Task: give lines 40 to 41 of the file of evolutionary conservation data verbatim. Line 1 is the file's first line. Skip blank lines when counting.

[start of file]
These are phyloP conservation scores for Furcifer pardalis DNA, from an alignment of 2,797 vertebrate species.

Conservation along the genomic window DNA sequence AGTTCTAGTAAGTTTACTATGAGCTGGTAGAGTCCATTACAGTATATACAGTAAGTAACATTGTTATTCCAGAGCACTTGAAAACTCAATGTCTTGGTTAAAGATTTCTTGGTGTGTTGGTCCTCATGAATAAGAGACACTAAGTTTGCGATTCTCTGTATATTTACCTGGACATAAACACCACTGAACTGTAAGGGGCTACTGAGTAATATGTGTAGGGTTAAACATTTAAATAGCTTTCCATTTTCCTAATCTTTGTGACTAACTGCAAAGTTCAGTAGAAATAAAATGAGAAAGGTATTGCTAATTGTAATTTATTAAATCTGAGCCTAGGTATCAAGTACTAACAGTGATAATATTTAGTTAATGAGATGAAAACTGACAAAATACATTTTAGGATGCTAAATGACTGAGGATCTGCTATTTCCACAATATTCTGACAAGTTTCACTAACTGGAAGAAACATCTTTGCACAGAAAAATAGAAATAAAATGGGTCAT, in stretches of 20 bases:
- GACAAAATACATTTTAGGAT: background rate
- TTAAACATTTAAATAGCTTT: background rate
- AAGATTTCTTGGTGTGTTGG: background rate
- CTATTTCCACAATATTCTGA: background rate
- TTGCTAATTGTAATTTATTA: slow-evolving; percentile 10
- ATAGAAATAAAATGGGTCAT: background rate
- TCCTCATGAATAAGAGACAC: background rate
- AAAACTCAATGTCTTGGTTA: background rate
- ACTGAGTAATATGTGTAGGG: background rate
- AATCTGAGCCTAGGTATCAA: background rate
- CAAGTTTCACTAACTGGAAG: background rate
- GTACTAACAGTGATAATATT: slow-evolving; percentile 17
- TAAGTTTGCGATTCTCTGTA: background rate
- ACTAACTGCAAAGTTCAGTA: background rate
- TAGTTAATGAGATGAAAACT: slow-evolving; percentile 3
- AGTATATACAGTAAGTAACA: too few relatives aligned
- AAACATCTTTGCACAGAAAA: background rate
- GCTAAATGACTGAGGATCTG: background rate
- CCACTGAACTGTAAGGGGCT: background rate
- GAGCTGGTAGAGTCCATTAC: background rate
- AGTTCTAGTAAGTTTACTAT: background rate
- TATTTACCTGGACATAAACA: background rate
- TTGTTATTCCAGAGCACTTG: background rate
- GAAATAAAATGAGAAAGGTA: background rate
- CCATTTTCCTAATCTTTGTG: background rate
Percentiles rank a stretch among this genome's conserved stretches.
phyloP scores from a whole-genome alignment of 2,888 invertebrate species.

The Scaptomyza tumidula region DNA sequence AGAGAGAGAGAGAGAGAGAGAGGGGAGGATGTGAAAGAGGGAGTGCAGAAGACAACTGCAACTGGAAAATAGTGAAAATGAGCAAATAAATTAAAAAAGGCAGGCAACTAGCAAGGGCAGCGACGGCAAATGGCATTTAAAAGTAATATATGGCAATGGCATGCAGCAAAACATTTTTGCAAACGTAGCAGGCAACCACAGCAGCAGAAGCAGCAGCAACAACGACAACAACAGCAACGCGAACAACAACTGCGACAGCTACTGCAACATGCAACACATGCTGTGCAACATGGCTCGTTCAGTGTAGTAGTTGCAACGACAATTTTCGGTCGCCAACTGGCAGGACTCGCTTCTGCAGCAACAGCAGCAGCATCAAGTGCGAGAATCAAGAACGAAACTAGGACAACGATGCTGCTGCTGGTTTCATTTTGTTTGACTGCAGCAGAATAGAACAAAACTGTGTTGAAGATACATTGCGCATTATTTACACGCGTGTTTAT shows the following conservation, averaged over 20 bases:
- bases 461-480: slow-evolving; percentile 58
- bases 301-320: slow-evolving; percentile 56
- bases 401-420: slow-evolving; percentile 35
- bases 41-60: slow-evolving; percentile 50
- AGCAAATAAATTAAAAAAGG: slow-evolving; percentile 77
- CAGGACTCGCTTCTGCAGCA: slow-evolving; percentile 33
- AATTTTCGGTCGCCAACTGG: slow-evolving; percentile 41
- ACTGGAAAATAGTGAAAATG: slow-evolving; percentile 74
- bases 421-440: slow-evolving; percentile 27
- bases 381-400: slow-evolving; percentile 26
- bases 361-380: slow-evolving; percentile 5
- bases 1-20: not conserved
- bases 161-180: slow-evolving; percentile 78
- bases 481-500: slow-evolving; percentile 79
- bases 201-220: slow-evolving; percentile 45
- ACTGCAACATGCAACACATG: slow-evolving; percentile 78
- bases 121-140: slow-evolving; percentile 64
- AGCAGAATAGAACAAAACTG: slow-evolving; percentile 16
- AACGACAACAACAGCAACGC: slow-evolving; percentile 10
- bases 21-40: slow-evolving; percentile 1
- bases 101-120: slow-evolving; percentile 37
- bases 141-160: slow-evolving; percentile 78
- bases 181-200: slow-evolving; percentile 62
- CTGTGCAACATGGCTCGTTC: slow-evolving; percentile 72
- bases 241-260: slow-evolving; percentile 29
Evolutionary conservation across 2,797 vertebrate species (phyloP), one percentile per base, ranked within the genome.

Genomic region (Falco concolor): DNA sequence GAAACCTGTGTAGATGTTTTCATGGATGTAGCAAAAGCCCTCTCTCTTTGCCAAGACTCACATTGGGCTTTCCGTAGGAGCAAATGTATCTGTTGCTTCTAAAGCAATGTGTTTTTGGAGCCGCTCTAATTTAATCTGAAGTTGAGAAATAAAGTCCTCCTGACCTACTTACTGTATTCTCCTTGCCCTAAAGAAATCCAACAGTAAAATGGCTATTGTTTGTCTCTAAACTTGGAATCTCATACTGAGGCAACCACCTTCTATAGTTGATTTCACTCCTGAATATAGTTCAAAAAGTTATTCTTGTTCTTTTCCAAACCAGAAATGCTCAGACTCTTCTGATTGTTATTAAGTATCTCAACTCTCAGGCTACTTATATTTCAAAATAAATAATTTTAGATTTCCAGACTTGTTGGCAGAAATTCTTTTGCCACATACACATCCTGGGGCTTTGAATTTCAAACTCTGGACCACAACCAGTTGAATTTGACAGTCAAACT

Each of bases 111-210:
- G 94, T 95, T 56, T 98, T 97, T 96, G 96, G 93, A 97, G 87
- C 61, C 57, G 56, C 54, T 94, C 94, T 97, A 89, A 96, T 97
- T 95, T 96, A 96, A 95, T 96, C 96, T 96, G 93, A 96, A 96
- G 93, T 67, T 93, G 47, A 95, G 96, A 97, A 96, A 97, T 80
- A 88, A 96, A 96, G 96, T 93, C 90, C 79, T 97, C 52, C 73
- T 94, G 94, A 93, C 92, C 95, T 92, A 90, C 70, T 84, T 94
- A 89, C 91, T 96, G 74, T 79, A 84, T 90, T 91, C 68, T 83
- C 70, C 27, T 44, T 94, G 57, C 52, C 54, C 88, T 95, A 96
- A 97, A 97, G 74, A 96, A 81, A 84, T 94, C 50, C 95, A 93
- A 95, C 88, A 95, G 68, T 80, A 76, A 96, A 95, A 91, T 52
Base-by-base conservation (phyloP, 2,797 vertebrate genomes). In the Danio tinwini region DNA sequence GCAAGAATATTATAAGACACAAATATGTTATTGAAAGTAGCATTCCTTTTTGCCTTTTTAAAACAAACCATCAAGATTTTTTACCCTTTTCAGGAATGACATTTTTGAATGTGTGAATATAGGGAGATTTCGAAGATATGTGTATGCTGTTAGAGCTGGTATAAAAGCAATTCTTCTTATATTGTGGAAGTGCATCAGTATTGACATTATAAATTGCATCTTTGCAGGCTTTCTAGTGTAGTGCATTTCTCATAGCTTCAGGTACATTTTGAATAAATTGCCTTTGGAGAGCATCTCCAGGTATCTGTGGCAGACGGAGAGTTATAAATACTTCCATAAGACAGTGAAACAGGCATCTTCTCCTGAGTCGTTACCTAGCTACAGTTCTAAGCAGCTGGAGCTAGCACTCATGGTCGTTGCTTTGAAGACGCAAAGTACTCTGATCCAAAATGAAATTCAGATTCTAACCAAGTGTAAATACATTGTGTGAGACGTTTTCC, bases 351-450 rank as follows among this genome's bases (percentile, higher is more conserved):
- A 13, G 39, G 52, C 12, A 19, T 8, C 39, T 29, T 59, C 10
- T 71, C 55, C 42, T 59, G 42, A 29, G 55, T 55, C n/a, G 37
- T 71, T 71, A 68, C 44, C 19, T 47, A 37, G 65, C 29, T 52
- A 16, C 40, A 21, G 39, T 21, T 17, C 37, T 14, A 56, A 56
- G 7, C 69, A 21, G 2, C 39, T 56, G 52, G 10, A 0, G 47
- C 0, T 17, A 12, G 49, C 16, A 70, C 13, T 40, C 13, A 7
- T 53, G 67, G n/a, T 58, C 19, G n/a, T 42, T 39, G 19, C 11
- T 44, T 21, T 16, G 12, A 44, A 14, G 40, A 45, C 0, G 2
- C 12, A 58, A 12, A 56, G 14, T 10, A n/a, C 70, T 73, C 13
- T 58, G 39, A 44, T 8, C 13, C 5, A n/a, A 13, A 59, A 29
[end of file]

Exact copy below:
- bases 381-400: slow-evolving; percentile 26
- bases 361-380: slow-evolving; percentile 5